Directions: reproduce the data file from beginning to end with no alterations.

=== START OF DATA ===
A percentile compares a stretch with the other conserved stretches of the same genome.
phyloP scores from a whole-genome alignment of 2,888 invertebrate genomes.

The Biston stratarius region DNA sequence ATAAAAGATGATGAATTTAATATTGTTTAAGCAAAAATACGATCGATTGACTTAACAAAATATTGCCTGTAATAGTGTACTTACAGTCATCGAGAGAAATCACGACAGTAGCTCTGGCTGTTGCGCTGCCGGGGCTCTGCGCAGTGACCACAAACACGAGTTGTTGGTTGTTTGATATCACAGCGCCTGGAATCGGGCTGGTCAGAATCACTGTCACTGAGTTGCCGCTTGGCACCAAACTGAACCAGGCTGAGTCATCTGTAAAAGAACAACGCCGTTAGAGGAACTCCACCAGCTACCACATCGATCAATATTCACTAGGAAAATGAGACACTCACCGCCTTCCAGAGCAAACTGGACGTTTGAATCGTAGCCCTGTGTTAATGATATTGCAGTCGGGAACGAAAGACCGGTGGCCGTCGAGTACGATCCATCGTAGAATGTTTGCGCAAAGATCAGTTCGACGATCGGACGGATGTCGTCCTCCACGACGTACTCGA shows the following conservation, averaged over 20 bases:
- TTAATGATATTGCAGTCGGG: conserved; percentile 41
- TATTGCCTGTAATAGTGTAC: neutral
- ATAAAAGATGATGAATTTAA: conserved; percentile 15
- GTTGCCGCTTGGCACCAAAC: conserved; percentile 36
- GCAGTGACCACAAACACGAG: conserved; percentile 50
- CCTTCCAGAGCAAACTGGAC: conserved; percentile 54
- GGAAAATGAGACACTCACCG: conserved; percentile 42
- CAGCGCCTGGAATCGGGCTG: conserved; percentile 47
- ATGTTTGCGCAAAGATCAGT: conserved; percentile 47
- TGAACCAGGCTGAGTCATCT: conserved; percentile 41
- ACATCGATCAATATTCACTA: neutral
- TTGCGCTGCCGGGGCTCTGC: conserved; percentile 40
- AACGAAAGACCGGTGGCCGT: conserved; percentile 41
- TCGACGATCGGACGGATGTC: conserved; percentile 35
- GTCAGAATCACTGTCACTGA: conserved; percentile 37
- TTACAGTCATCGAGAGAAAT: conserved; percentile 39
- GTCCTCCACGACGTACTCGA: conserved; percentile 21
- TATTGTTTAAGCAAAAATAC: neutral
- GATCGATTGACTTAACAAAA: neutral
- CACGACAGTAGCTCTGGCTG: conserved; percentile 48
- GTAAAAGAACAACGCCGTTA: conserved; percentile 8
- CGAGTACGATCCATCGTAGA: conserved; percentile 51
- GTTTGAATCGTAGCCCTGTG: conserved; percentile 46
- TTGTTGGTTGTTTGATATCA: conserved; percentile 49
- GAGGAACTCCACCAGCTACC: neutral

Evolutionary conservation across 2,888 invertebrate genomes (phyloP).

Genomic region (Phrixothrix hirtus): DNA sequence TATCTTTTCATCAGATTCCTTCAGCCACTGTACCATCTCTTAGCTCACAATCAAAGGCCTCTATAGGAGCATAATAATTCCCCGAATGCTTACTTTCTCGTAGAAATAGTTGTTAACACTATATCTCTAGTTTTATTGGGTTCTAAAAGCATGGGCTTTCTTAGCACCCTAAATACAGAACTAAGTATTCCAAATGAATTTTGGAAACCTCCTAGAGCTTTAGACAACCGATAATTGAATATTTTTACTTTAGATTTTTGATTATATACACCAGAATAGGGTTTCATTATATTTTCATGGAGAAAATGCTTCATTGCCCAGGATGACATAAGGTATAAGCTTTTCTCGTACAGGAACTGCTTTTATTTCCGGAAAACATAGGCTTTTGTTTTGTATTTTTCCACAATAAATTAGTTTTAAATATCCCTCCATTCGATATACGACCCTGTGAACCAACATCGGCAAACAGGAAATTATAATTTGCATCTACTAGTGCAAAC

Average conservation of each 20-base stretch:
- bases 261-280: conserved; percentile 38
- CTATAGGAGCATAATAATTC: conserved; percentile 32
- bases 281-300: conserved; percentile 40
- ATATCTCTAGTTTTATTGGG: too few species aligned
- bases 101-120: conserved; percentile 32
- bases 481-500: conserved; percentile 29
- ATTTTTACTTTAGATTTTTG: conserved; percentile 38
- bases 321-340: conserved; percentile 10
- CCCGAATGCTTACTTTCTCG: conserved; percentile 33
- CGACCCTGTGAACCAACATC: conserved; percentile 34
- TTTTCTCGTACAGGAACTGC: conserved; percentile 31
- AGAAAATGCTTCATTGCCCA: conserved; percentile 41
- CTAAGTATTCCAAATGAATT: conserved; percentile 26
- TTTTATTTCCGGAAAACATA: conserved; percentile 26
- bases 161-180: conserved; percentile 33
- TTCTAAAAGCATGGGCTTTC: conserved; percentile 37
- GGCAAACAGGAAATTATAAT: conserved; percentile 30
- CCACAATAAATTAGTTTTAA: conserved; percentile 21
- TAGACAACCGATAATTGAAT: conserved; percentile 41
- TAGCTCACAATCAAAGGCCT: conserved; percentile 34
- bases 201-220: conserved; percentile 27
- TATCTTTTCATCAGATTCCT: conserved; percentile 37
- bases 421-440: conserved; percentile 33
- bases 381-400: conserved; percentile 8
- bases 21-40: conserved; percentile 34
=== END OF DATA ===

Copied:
A percentile compares a stretch with the other conserved stretches of the same genome.
phyloP scores from a whole-genome alignment of 2,888 invertebrate genomes.

The Biston stratarius region DNA sequence ATAAAAGATGATGAATTTAATATTGTTTAAGCAAAAATACGATCGATTGACTTAACAAAATATTGCCTGTAATAGTGTACTTACAGTCATCGAGAGAAATCACGACAGTAGCTCTGGCTGTTGCGCTGCCGGGGCTCTGCGCAGTGACCACAAACACGAGTTGTTGGTTGTTTGATATCACAGCGCCTGGAATCGGGCTGGTCAGAATCACTGTCACTGAGTTGCCGCTTGGCACCAAACTGAACCAGGCTGAGTCATCTGTAAAAGAACAACGCCGTTAGAGGAACTCCACCAGCTACCACATCGATCAATATTCACTAGGAAAATGAGACACTCACCGCCTTCCAGAGCAAACTGGACGTTTGAATCGTAGCCCTGTGTTAATGATATTGCAGTCGGGAACGAAAGACCGGTGGCCGTCGAGTACGATCCATCGTAGAATGTTTGCGCAAAGATCAGTTCGACGATCGGACGGATGTCGTCCTCCACGACGTACTCGA shows the following conservation, averaged over 20 bases:
- TTAATGATATTGCAGTCGGG: conserved; percentile 41
- TATTGCCTGTAATAGTGTAC: neutral
- ATAAAAGATGATGAATTTAA: conserved; percentile 15
- GTTGCCGCTTGGCACCAAAC: conserved; percentile 36
- GCAGTGACCACAAACACGAG: conserved; percentile 50
- CCTTCCAGAGCAAACTGGAC: conserved; percentile 54
- GGAAAATGAGACACTCACCG: conserved; percentile 42
- CAGCGCCTGGAATCGGGCTG: conserved; percentile 47
- ATGTTTGCGCAAAGATCAGT: conserved; percentile 47
- TGAACCAGGCTGAGTCATCT: conserved; percentile 41
- ACATCGATCAATATTCACTA: neutral
- TTGCGCTGCCGGGGCTCTGC: conserved; percentile 40
- AACGAAAGACCGGTGGCCGT: conserved; percentile 41
- TCGACGATCGGACGGATGTC: conserved; percentile 35
- GTCAGAATCACTGTCACTGA: conserved; percentile 37
- TTACAGTCATCGAGAGAAAT: conserved; percentile 39
- GTCCTCCACGACGTACTCGA: conserved; percentile 21
- TATTGTTTAAGCAAAAATAC: neutral
- GATCGATTGACTTAACAAAA: neutral
- CACGACAGTAGCTCTGGCTG: conserved; percentile 48
- GTAAAAGAACAACGCCGTTA: conserved; percentile 8
- CGAGTACGATCCATCGTAGA: conserved; percentile 51
- GTTTGAATCGTAGCCCTGTG: conserved; percentile 46
- TTGTTGGTTGTTTGATATCA: conserved; percentile 49
- GAGGAACTCCACCAGCTACC: neutral

Evolutionary conservation across 2,888 invertebrate genomes (phyloP).

Genomic region (Phrixothrix hirtus): DNA sequence TATCTTTTCATCAGATTCCTTCAGCCACTGTACCATCTCTTAGCTCACAATCAAAGGCCTCTATAGGAGCATAATAATTCCCCGAATGCTTACTTTCTCGTAGAAATAGTTGTTAACACTATATCTCTAGTTTTATTGGGTTCTAAAAGCATGGGCTTTCTTAGCACCCTAAATACAGAACTAAGTATTCCAAATGAATTTTGGAAACCTCCTAGAGCTTTAGACAACCGATAATTGAATATTTTTACTTTAGATTTTTGATTATATACACCAGAATAGGGTTTCATTATATTTTCATGGAGAAAATGCTTCATTGCCCAGGATGACATAAGGTATAAGCTTTTCTCGTACAGGAACTGCTTTTATTTCCGGAAAACATAGGCTTTTGTTTTGTATTTTTCCACAATAAATTAGTTTTAAATATCCCTCCATTCGATATACGACCCTGTGAACCAACATCGGCAAACAGGAAATTATAATTTGCATCTACTAGTGCAAAC

Average conservation of each 20-base stretch:
- bases 261-280: conserved; percentile 38
- CTATAGGAGCATAATAATTC: conserved; percentile 32
- bases 281-300: conserved; percentile 40
- ATATCTCTAGTTTTATTGGG: too few species aligned
- bases 101-120: conserved; percentile 32
- bases 481-500: conserved; percentile 29
- ATTTTTACTTTAGATTTTTG: conserved; percentile 38
- bases 321-340: conserved; percentile 10
- CCCGAATGCTTACTTTCTCG: conserved; percentile 33
- CGACCCTGTGAACCAACATC: conserved; percentile 34
- TTTTCTCGTACAGGAACTGC: conserved; percentile 31
- AGAAAATGCTTCATTGCCCA: conserved; percentile 41
- CTAAGTATTCCAAATGAATT: conserved; percentile 26
- TTTTATTTCCGGAAAACATA: conserved; percentile 26
- bases 161-180: conserved; percentile 33
- TTCTAAAAGCATGGGCTTTC: conserved; percentile 37
- GGCAAACAGGAAATTATAAT: conserved; percentile 30
- CCACAATAAATTAGTTTTAA: conserved; percentile 21
- TAGACAACCGATAATTGAAT: conserved; percentile 41
- TAGCTCACAATCAAAGGCCT: conserved; percentile 34
- bases 201-220: conserved; percentile 27
- TATCTTTTCATCAGATTCCT: conserved; percentile 37
- bases 421-440: conserved; percentile 33
- bases 381-400: conserved; percentile 8
- bases 21-40: conserved; percentile 34